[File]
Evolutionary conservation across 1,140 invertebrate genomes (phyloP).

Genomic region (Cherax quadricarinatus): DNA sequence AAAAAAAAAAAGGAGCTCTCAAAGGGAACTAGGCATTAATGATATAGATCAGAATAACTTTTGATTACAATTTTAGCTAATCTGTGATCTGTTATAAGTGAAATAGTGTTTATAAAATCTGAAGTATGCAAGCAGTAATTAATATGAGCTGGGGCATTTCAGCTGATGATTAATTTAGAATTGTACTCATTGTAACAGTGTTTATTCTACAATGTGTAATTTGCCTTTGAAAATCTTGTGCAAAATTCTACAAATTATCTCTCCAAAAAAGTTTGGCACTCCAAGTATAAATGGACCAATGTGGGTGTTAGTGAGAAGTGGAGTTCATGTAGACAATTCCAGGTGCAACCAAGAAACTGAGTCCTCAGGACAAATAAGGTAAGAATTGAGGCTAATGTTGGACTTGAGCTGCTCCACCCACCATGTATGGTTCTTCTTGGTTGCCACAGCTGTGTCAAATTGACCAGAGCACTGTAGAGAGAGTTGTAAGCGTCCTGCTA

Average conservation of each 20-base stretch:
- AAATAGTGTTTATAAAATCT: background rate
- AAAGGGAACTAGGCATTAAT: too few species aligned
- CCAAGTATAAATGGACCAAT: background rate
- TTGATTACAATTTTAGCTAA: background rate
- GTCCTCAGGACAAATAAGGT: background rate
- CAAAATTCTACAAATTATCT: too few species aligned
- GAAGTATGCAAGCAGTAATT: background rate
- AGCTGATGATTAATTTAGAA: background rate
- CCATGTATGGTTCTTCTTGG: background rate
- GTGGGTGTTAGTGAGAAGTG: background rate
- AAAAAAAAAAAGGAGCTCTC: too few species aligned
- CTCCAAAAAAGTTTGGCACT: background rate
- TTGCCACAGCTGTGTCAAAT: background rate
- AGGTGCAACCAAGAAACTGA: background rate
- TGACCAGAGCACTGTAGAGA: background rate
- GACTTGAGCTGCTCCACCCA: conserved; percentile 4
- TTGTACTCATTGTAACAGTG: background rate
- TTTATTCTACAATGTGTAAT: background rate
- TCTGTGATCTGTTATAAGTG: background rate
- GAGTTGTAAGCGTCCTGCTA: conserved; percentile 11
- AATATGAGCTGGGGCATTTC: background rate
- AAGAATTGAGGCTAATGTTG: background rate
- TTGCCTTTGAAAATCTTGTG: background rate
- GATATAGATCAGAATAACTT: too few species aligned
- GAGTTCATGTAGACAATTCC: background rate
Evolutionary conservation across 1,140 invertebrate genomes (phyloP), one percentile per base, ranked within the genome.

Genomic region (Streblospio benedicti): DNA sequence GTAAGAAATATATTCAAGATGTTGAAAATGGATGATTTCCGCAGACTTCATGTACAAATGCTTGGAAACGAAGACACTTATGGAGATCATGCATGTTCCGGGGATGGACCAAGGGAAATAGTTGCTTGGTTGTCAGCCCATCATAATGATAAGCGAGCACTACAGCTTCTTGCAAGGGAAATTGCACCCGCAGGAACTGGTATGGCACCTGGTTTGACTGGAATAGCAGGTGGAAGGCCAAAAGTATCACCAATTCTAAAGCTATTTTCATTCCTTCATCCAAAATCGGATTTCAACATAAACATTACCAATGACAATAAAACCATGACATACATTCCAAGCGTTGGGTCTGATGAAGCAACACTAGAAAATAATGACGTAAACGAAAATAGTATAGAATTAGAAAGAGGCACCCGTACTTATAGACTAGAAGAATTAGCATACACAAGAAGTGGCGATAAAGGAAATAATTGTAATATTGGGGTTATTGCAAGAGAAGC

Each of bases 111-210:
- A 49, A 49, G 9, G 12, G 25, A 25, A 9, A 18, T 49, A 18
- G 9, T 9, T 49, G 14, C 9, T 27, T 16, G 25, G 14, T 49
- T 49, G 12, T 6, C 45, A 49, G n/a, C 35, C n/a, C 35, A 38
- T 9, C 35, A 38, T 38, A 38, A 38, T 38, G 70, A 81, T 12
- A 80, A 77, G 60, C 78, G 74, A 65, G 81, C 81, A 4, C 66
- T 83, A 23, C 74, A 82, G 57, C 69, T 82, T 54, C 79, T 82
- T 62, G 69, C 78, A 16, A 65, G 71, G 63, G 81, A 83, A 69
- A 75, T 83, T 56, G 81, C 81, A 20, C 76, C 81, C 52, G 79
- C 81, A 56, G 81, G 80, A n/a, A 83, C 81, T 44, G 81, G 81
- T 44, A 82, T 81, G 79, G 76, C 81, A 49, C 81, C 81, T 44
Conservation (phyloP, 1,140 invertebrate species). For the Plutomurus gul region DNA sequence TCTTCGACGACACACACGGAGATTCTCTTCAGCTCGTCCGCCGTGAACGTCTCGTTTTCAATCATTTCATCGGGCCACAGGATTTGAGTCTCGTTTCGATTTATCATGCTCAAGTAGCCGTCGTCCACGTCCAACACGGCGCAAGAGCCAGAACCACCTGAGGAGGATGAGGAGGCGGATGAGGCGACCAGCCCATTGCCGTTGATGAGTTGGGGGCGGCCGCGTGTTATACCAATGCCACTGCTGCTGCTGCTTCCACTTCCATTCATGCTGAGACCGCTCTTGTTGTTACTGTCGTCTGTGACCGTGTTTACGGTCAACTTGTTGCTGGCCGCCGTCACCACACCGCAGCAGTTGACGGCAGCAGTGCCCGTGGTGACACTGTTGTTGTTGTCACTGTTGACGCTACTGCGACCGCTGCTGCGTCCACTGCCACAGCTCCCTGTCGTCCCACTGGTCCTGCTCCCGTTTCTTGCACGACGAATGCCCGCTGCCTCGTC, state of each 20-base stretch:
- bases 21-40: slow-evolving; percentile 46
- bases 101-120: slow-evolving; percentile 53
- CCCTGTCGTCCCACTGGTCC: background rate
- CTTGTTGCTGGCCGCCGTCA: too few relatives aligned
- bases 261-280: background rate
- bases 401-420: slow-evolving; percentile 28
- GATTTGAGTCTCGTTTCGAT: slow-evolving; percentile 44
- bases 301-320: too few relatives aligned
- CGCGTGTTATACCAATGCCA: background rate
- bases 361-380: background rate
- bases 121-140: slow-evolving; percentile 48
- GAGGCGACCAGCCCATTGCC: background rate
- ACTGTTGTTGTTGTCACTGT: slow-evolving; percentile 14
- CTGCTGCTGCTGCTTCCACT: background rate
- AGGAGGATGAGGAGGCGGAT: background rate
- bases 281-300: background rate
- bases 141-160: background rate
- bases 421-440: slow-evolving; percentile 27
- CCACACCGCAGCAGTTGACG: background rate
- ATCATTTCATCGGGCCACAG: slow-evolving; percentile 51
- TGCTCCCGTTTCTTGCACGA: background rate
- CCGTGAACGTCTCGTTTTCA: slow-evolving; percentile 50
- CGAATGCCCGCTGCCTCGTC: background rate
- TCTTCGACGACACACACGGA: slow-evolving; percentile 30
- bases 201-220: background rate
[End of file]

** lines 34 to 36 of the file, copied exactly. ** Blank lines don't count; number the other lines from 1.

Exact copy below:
- T 49, G 12, T 6, C 45, A 49, G n/a, C 35, C n/a, C 35, A 38
- T 9, C 35, A 38, T 38, A 38, A 38, T 38, G 70, A 81, T 12
- A 80, A 77, G 60, C 78, G 74, A 65, G 81, C 81, A 4, C 66